Antirrhinum majus

Linnaeus
Sp. Pl. 2: 617. 1753.
Common names: Muflier commun
WeedyIntroducedIllustrated
Treatment appears in FNA Volume 17. Treatment on page 17. Mentioned on page 10.

Stems terete, 3–8(–15) dm, glabrous or sparsely stipitate-glandular proximally, stipitate-glandular distally. Leaves: blade narrowly elliptic to lanceolate, 50–70 × 5–20 mm, glabrous or sparsely stipitate-glandular proximally. Inflorescences stipitate-glandular, sometimes glabrous; bracts similar to distal leaves. Pedicels 1–7 mm, stipitate-glandular. Flowers: sepals 5–10 mm, stipitate-glandular; corolla palate yellow; filaments 20–40 mm. Capsules 7–10 mm wide. 2n = 16 (Europe).


Phenology: Flowering May–Oct.
Habitat: Disturbed ground.
Elevation: 0–2000 m.

Distribution

Introduced; B.C., Ont., Que., Calif., Conn., D.C., Ill., Iowa, La., Mass., Mich., Mo., N.Y., Ohio, Oreg., Pa., Utah, Vt., Va., Wash., Wis., sw Europe, introduced also in Mexico, West Indies, Central America, South America, Asia, Africa, Australia.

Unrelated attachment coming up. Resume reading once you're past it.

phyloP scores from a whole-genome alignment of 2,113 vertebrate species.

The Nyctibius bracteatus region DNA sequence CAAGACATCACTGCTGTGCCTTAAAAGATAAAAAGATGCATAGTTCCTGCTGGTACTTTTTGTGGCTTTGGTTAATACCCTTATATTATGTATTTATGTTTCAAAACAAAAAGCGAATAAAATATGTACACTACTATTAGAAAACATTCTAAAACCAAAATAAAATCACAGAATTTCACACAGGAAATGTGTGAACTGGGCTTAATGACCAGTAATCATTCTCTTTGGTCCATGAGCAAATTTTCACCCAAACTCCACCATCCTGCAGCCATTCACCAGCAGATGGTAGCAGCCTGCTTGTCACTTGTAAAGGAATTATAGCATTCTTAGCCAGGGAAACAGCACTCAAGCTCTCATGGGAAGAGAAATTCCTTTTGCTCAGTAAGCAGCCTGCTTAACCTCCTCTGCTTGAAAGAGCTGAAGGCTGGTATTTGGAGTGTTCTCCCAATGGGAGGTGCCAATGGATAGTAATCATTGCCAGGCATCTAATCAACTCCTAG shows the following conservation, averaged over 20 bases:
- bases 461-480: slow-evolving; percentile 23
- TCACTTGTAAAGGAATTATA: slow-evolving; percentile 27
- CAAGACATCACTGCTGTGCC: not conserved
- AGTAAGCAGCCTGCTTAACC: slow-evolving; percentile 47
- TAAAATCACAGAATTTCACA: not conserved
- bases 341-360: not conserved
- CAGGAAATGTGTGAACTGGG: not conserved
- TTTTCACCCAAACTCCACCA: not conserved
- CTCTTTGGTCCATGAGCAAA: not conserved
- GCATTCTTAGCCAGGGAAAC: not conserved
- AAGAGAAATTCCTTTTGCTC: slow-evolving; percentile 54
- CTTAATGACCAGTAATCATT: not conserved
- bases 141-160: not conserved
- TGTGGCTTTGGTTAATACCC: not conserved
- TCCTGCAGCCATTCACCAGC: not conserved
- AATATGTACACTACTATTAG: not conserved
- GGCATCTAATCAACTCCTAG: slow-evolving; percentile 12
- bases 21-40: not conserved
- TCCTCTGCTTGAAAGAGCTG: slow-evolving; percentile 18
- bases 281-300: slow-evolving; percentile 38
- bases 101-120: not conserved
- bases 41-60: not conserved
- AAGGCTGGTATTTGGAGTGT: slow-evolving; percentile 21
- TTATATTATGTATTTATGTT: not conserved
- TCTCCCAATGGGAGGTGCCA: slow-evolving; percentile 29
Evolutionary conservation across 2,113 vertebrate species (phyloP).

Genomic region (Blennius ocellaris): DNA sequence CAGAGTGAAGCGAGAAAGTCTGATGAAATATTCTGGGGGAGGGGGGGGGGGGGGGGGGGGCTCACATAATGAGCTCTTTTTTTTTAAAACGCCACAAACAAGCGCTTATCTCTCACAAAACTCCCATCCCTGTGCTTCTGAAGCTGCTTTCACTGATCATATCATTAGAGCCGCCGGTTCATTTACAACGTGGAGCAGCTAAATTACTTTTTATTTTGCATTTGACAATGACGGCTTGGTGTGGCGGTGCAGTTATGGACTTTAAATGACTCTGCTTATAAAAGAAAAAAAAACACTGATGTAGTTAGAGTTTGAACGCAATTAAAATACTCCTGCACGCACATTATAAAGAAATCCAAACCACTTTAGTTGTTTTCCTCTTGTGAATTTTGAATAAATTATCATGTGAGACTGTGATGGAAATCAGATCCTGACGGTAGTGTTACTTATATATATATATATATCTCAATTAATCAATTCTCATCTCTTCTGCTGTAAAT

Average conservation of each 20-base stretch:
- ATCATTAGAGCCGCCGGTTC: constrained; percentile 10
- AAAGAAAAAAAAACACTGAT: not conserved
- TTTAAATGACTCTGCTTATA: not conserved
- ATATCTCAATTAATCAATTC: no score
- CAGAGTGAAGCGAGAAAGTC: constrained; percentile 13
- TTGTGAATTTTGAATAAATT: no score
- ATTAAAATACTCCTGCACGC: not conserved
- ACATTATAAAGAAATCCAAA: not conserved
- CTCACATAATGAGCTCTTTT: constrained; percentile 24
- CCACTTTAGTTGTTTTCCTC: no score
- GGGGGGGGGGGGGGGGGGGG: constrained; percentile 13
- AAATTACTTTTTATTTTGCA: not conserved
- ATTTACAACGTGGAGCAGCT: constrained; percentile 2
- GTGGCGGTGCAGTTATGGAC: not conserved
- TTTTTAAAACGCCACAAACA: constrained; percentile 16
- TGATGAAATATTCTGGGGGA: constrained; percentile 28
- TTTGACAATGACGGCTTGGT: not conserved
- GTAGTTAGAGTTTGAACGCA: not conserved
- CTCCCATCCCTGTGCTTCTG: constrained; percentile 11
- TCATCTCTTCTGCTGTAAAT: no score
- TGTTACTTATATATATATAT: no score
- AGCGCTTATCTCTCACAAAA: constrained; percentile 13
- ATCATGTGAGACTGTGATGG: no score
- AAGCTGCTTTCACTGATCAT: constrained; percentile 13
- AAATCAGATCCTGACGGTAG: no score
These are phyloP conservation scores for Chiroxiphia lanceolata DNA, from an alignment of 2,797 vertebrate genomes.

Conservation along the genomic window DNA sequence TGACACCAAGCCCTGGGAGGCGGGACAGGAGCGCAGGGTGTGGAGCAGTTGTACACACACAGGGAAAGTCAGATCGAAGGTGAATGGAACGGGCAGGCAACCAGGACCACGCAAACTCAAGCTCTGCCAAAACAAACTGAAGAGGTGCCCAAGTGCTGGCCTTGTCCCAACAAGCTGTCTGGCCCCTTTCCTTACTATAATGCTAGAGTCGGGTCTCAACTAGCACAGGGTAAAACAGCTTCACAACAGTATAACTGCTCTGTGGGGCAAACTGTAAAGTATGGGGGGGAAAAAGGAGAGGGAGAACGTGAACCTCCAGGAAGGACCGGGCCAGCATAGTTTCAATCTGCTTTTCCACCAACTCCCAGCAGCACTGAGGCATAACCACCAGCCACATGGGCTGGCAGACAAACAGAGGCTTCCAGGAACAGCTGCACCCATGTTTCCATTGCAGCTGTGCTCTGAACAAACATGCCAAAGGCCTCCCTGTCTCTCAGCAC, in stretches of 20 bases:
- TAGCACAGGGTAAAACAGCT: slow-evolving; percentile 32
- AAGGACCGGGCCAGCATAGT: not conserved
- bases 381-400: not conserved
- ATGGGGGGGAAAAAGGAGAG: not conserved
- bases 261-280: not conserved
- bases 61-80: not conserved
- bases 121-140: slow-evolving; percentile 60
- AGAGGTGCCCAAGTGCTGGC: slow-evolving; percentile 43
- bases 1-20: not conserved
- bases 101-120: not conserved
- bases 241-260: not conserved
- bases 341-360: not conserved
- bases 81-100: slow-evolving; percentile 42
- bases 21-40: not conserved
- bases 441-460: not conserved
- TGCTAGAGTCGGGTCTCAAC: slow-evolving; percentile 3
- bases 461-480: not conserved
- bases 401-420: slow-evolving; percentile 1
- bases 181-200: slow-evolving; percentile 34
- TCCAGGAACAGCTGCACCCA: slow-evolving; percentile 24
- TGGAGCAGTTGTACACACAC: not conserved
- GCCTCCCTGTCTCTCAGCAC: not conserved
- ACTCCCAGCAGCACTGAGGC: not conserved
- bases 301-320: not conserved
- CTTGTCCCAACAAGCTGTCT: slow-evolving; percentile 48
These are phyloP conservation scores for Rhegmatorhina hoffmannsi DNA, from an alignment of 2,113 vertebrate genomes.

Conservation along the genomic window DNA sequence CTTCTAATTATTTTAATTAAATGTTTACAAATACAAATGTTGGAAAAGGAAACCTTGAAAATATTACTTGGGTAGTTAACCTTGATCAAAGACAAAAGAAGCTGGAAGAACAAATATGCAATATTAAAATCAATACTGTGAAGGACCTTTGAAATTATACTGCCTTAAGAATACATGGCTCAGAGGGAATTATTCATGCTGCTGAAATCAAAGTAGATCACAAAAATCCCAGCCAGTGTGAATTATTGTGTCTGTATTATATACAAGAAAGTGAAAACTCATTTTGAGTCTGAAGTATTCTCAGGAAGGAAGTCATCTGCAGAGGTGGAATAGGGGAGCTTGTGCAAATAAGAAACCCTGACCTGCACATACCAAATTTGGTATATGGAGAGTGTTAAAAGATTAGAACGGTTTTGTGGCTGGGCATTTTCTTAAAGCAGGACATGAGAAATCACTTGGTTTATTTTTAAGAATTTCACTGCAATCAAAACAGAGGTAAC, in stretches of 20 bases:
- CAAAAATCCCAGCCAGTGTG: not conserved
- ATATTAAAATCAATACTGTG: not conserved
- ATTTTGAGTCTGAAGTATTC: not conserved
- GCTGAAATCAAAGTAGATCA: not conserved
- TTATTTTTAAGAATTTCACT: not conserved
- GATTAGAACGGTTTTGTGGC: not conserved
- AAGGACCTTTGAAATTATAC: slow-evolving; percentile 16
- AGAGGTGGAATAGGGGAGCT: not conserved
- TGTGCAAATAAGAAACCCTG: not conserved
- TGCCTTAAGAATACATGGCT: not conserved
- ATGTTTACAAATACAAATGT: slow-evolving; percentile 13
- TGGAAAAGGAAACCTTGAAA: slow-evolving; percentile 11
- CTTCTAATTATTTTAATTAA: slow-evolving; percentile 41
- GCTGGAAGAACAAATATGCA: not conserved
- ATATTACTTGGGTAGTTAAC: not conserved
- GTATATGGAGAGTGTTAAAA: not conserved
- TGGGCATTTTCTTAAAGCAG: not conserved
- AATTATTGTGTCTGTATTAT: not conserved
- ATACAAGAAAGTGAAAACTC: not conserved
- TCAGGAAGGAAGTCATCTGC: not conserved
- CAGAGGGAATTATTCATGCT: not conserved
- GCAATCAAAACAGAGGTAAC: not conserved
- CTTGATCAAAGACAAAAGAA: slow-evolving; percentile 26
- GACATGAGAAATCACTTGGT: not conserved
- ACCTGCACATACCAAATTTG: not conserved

Discussion

Antirrhinum majus is a popular garden plant grown as an annual; it occasionally escapes but is short-lived. Some cultivars have been developed with different growth forms, corolla colors, or open-throated flowers.

Selected References

None.

Lower Taxa

None.

... more about "Antirrhinum majus"
Kerry A. Barringer +  and Neil A. Harriman† +
Linnaeus +
Muflier commun +
B.C. +, Ont. +, Que. +, Calif. +, Conn. +, D.C. +, Ill. +, Iowa +, La. +, Mass. +, Mich. +, Mo. +, N.Y. +, Ohio +, Oreg. +, Pa. +, Utah +, Vt. +, Va. +, Wash. +, Wis. +, sw Europe +, introduced also in Mexico +, West Indies +, Central America +, South America +, Asia +, Africa +  and Australia. +
0–2000 m. +
Disturbed ground. +
Flowering May–Oct. +
Weedy +, Introduced +  and Illustrated +
Antirrhinum majus +
Antirrhinum +
species +